Boss Rush Banter: Killer Queen Belongs at Every Third Space

The concept of a third space is simple: After the home and workplace, third spaces are those places we seek out to socialize, relax or collaborate. Usually with community. For gamers, arcades were a default third space. Though they’re mostly gone from our urban landscapes, barcades, and gaming clubs have kept the arcade spirit alive with classic cabinets, tournaments, and in some cases, food and drink.

One of the best fixtures of these businesses over the last decade is Killer Queen. If you are unfamiliar, Killer Queen is an enormous, ten-player arcade game that is found in a custom cabinet. Killer Queen plays like a complicated Joust. Teams of five countrol a small swarm of bee-like bears (or bear-like bees?) out to dominate the playing field. The game has three win conditions: collect all the stage’s fruit, defeat the enemy queen, or ride the snail to the finish line. Hmm. Maybe it’s easier to peak at a quick explanation video. This trailer for the Switch port tells it better.

Killer Queen Black Source: Liquid Bit/IGN

And though Killer Queen Black is an amazing game in its own right, it defeats the argument I’d like to make here: Killer Queen arcade cabinets draw people out of their homes. In a time and place in history where it is so easy to take all your down time at home, scrolling your phone, even when friends, roommates, and family are right there with you, nothing compares to the kind of friendly rivalry and community games like Killer Queen can create.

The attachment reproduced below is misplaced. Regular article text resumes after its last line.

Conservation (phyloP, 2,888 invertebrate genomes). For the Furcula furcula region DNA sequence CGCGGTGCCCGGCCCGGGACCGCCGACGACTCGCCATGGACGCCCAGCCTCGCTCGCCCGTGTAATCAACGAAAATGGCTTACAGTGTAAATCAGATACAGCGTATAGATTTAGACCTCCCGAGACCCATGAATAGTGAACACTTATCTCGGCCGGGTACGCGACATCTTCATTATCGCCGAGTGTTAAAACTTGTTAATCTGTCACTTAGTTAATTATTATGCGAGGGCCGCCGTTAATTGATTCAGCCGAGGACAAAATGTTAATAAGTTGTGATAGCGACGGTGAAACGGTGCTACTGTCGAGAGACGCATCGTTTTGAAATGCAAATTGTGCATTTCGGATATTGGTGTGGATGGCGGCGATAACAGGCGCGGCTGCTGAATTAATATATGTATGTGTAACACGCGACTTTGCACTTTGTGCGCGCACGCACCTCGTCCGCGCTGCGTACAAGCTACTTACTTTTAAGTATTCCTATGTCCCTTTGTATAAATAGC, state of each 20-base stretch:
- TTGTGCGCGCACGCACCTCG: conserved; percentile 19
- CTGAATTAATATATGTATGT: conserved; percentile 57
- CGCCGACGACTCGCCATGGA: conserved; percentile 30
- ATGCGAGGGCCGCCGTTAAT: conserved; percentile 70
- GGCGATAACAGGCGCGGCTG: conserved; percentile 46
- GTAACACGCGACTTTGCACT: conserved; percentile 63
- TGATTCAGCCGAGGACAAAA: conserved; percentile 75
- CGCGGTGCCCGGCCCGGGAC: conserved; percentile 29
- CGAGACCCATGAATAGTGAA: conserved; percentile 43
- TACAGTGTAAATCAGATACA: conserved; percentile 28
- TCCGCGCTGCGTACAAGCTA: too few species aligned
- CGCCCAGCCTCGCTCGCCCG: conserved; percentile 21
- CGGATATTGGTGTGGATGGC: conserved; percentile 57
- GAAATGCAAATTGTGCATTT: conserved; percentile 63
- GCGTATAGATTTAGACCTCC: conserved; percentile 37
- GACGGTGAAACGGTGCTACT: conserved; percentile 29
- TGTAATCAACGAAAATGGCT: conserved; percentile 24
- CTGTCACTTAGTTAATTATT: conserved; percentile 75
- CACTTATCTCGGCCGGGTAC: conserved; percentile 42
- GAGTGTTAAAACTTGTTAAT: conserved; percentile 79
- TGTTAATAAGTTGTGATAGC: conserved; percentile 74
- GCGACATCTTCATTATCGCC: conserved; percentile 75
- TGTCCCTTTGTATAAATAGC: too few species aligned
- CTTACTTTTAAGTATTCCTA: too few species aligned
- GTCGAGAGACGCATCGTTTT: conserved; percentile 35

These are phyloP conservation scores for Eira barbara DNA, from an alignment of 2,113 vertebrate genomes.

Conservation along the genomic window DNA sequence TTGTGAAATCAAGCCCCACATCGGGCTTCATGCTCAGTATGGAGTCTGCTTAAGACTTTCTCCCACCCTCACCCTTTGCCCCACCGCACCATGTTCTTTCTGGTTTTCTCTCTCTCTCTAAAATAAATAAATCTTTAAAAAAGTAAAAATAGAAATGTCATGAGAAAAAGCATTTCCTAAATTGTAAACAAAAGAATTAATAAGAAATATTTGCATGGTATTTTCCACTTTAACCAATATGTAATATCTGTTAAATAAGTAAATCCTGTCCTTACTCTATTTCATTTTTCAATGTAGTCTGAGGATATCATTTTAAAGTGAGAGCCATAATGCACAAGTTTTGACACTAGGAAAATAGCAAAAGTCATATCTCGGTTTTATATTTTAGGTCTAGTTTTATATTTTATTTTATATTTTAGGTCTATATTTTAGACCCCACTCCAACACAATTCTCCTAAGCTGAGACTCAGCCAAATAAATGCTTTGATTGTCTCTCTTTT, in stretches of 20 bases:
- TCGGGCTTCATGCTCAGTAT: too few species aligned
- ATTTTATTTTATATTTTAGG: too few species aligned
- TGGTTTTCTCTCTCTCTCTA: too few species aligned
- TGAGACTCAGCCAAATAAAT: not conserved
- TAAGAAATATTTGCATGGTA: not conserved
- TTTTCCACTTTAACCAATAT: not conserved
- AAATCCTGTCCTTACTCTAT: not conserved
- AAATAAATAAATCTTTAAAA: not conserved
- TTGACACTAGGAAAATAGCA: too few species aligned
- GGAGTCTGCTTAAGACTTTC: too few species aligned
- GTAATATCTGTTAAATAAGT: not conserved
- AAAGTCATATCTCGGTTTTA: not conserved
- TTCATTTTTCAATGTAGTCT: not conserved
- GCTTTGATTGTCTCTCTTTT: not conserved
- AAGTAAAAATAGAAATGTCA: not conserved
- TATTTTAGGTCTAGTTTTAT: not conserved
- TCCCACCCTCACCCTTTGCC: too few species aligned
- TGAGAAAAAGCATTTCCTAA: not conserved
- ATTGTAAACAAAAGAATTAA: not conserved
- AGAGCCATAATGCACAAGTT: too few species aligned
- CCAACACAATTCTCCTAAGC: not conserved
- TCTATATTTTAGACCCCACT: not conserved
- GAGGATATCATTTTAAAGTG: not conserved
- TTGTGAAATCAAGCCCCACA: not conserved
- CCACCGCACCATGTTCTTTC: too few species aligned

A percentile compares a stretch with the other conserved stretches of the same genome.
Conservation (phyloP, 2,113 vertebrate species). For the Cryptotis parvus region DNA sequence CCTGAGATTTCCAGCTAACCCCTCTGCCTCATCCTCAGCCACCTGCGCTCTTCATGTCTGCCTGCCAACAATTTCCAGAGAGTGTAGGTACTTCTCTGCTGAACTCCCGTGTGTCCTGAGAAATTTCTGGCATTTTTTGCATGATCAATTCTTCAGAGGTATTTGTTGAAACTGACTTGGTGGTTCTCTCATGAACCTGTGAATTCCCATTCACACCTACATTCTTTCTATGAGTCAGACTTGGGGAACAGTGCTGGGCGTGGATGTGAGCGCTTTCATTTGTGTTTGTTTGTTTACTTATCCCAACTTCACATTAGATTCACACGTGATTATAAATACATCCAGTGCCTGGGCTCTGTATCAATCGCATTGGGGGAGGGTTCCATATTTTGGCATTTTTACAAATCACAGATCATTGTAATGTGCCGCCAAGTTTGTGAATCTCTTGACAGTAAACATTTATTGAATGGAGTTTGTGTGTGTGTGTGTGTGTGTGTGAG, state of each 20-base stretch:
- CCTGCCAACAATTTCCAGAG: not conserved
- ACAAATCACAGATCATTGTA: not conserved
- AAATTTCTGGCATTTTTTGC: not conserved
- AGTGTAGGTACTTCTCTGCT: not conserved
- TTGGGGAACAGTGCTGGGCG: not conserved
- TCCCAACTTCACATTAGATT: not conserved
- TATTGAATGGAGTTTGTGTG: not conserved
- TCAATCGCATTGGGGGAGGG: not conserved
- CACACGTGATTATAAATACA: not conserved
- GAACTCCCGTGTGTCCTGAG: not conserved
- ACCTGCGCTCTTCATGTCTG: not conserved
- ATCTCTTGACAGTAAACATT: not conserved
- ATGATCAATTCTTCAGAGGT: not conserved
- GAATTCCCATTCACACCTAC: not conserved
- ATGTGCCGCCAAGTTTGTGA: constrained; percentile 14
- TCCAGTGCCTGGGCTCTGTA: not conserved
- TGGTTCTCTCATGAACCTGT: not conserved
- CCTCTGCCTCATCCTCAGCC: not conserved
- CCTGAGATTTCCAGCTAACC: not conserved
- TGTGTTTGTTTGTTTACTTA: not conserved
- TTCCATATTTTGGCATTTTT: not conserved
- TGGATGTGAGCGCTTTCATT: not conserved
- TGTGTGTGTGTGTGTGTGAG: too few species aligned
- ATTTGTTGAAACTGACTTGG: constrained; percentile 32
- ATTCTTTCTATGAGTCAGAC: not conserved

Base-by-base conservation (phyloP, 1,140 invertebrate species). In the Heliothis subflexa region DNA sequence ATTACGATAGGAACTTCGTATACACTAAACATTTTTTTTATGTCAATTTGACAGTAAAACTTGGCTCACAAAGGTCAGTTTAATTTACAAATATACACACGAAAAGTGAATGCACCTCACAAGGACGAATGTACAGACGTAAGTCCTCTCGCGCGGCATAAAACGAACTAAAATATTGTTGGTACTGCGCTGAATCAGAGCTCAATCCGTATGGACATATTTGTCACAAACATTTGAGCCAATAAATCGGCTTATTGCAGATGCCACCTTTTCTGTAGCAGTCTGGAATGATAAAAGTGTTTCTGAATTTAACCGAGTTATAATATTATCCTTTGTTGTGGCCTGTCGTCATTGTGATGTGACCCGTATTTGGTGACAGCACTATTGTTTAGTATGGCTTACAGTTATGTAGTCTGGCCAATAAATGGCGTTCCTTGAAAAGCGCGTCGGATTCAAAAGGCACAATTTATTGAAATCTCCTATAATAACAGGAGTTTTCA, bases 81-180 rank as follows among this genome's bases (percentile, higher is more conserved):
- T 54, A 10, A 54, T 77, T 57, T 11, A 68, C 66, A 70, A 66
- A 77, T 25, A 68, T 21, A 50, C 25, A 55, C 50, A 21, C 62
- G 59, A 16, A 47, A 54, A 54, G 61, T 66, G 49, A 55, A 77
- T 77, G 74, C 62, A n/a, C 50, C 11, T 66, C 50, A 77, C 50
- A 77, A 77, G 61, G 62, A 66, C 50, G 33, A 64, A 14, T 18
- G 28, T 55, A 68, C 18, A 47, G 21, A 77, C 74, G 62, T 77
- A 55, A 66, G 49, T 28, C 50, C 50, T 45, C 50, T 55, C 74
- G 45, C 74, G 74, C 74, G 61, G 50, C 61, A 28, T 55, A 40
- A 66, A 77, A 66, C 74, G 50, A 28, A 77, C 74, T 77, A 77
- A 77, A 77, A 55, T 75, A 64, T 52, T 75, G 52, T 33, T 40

At my nearest barcade, Pixelated in Fargo, ND, I’ve seen dozens of people crowd the bar while they wait for its sole copy of Killer Queen to open up. It offers a casual night and a competitive night. And yet, any other night of the week you are as likely to see people playing, talking about, and watching the Killer Queen cab. It is seriously cool. And it makes me think that any business or social space could benefit from owning a KQ cab. Sure, they’re hulking beasts, expensive, and dedicated to a single game, but so are pool tables, tournament dart sets, and indoor shuffleboards.

The ace in the hole Killer Queen has when it comes to drawing people out to socialize is the sheer variety of folks I’ve seen on KQ teams. Without just listing stereotypes or descriptors, let’s just say Pixelated’s copy of Killer Queen gets love from a diverse crowd. So, Killer Queen wouldn’t feel out of place to me in clubs, concert venues, restaurants, community centers, YMCAs, or even religious youth group spaces. If you haven’t played Killer Queen, seek it out. You won’t be sorry. If trying it in a social setting is too big a step, cop the Switch port I mentioned above!

Have you played Killer Queen out in the really-real world? What games get you and your people out of the house? Give us your recommendations down in the comments or over at the Boss Rush Discord!

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The Boss Rush Podcast is the flagship podcast of Boss Rush Media and The Boss Rush Network. Each week, Corey, LeRon, Stephanie, Edward, and their friends from around the internet come together to talk their week in games, entertainment, and more while also bringing topics for conversation, answer listener and community questions, and cover major news and events happening in the video game industry. Watch The Boss Rush Podcast Monday mornings at 7AM ET on YouTube and listen on podcast services everywhere. Thanks for listening!

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